See also: Ooze



Etymology 1Edit

Alternative formsEdit


ooze (countable and uncountable, plural oozes)

  1. Tanning liquor, an aqueous extract of vegetable matter (tanbark, sumac, etc.) in a tanning vat used to tan leather.
  2. An oozing, gentle flowing, or seepage, as of water through sand or earth.
  3. (obsolete) Secretion, humour.
  4. (obsolete) Juice, sap.


ooze (third-person singular simple present oozes, present participle oozing, simple past and past participle oozed)

  1. (intransitive, sometimes figuratively) To be secreted or slowly leak.
    • 1868, Charlotte Riddell, A Strange Christmas Game
      I promised him I would keep silence, but the story gradually oozed out, and the Cronsons left the country.
    • 1988, David Drake, The Sea Hag, Baen Publishing Enterprises (2003), →ISBN, unnumbered page:
      Pale slime oozed through all the surfaces; some of it dripped from the ceiling and burned Dennis as badly as the blazing sparks had done a moment before.
    • 1994, Madeleine May Kunin, Living a Political Life, Vintage Books (1995), →ISBN, unnumbered page:
      He was hard to understand because he spoke softly, and his Vermont accent was as thick as maple syrup oozing down a pile of pancakes.
    • 2011, Karen Mahoney, The Iron Witch, Flux (2011), →ISBN, page 278:
      Her heart constricted when she saw thick blood oozing from a wide gash in his forehead.
  2. (transitive, figuratively) To give off a strong sense of (something); to exude.
    • 1989, Robert R. McCammon, The Wolf's Hour, Open Road Integrated Media (2011), →ISBN, unnumbered page:
      "Good servants are so hard to find," Chesna said, oozing arrogance.
    • 1999, Tamsin Blanchard, Antonio Berardi: Sex and Sensibility, Watson-Guptill Publications (1999), →ISBN, page 16:
      There are no two ways about it: a Berardi dress oozes sex appeal from its very seams.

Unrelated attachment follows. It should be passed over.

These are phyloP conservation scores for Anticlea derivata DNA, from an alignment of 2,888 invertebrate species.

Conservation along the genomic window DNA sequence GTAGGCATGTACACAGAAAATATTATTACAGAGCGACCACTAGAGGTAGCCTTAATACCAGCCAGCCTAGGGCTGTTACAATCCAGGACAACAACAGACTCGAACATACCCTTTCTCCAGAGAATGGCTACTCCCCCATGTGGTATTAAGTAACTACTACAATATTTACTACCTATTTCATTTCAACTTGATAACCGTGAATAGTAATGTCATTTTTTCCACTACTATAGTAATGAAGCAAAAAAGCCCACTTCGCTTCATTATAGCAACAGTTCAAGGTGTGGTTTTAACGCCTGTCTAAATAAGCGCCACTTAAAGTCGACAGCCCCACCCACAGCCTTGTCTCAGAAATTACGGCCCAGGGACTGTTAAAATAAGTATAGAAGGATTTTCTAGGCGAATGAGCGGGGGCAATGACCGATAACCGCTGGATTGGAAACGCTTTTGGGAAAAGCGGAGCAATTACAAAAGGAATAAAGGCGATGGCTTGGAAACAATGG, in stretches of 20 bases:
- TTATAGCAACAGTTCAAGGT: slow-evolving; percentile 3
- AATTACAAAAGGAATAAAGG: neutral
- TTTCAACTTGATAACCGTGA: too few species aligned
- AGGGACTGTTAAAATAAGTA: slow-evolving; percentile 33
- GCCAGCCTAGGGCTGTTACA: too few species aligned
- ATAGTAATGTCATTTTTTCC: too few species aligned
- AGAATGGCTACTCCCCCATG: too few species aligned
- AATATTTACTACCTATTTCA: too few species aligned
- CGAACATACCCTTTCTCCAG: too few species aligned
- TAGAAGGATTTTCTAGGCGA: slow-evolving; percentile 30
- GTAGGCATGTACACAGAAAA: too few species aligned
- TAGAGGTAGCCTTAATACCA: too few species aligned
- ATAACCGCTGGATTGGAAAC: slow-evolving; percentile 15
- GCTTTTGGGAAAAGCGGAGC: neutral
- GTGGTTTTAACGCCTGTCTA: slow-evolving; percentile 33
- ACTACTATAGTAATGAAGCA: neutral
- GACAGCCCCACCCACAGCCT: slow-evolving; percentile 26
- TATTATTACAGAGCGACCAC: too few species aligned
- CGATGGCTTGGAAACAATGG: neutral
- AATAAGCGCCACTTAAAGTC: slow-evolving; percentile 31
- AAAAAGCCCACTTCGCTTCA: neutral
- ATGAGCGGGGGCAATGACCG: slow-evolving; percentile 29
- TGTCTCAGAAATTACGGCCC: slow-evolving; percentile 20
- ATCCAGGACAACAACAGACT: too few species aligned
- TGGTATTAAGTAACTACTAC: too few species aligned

• 2012 April 21, Jonathan Jurejko, “Newcastle 3-0 Stoke”, in BBC Sport[1]:
      Newcastle had failed to penetrate a typically organised Stoke backline in the opening stages but, once Cabaye and then Cisse breached their defence, Newcastle oozed confidence and controlled the game with a swagger expected of a top-four team.
Derived termsEdit
The translations below need to be checked and inserted above into the appropriate translation tables, removing any numbers. Numbers do not necessarily match those in definitions. See instructions at Wiktionary:Entry layout § Translations.

Etymology 2Edit

From Middle English wose, from Old English wāse (mud, mire), from Proto-West Germanic [Term?], from Proto-Germanic *waisǭ (compare Dutch waas (haze, mist; bloom), (obsolete) German Wasen (turf, sod), Old Norse veisa (slime, stagnant pool)), from Proto-Indo-European *weys- (to flow) (compare Sanskrit विष्यति (viṣyati, flow, let loose)). More at virus.


ooze (plural oozes)

  1. Soft mud, slime, or shells especially in the bed of a river or estuary.
  2. (oceanography) A pelagic marine sediment containing a significant amount of the microscopic remains of either calcareous or siliceous planktonic debris organisms.
    • 1826, Mary Shelley, The Last Man, volume 3, chapter
      Seaweed were left on the blackened marble, while the salt ooze defaced the matchless works of art.
  3. A piece of soft, wet, pliable ground.